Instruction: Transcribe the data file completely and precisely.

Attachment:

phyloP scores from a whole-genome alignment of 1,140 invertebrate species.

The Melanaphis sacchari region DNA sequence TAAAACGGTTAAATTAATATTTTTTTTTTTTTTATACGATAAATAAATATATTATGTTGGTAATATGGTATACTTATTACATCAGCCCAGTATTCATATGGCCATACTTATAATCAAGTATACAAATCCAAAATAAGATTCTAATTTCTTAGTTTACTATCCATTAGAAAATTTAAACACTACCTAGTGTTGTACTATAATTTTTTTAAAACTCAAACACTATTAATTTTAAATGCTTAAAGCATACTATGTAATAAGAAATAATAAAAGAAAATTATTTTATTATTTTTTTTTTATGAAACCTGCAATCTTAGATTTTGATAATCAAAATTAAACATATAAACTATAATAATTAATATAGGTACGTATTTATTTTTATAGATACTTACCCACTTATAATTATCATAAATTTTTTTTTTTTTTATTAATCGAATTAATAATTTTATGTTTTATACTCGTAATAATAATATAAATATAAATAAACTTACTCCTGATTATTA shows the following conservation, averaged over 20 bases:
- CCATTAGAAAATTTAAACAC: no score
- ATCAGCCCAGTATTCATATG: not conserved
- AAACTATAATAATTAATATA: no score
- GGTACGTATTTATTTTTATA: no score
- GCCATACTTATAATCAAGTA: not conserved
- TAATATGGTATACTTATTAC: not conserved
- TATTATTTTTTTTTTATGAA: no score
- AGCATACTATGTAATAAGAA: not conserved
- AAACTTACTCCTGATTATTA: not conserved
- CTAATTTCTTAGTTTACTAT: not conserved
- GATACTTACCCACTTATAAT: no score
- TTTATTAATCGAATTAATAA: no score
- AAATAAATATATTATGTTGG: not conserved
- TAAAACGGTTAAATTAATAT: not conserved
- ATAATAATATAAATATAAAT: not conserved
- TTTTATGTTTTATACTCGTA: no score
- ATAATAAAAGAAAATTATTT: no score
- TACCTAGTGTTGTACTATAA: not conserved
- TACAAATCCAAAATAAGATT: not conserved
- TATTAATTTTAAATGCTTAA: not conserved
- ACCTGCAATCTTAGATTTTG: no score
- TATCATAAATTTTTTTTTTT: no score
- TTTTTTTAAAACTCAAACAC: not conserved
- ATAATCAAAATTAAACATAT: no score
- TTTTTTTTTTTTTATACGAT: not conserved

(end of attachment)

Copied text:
phyloP scores from a whole-genome alignment of 1,140 invertebrate species.

The Melanaphis sacchari region DNA sequence TAAAACGGTTAAATTAATATTTTTTTTTTTTTTATACGATAAATAAATATATTATGTTGGTAATATGGTATACTTATTACATCAGCCCAGTATTCATATGGCCATACTTATAATCAAGTATACAAATCCAAAATAAGATTCTAATTTCTTAGTTTACTATCCATTAGAAAATTTAAACACTACCTAGTGTTGTACTATAATTTTTTTAAAACTCAAACACTATTAATTTTAAATGCTTAAAGCATACTATGTAATAAGAAATAATAAAAGAAAATTATTTTATTATTTTTTTTTTATGAAACCTGCAATCTTAGATTTTGATAATCAAAATTAAACATATAAACTATAATAATTAATATAGGTACGTATTTATTTTTATAGATACTTACCCACTTATAATTATCATAAATTTTTTTTTTTTTTATTAATCGAATTAATAATTTTATGTTTTATACTCGTAATAATAATATAAATATAAATAAACTTACTCCTGATTATTA shows the following conservation, averaged over 20 bases:
- CCATTAGAAAATTTAAACAC: no score
- ATCAGCCCAGTATTCATATG: not conserved
- AAACTATAATAATTAATATA: no score
- GGTACGTATTTATTTTTATA: no score
- GCCATACTTATAATCAAGTA: not conserved
- TAATATGGTATACTTATTAC: not conserved
- TATTATTTTTTTTTTATGAA: no score
- AGCATACTATGTAATAAGAA: not conserved
- AAACTTACTCCTGATTATTA: not conserved
- CTAATTTCTTAGTTTACTAT: not conserved
- GATACTTACCCACTTATAAT: no score
- TTTATTAATCGAATTAATAA: no score
- AAATAAATATATTATGTTGG: not conserved
- TAAAACGGTTAAATTAATAT: not conserved
- ATAATAATATAAATATAAAT: not conserved
- TTTTATGTTTTATACTCGTA: no score
- ATAATAAAAGAAAATTATTT: no score
- TACCTAGTGTTGTACTATAA: not conserved
- TACAAATCCAAAATAAGATT: not conserved
- TATTAATTTTAAATGCTTAA: not conserved
- ACCTGCAATCTTAGATTTTG: no score
- TATCATAAATTTTTTTTTTT: no score
- TTTTTTTAAAACTCAAACAC: not conserved
- ATAATCAAAATTAAACATAT: no score
- TTTTTTTTTTTTTATACGAT: not conserved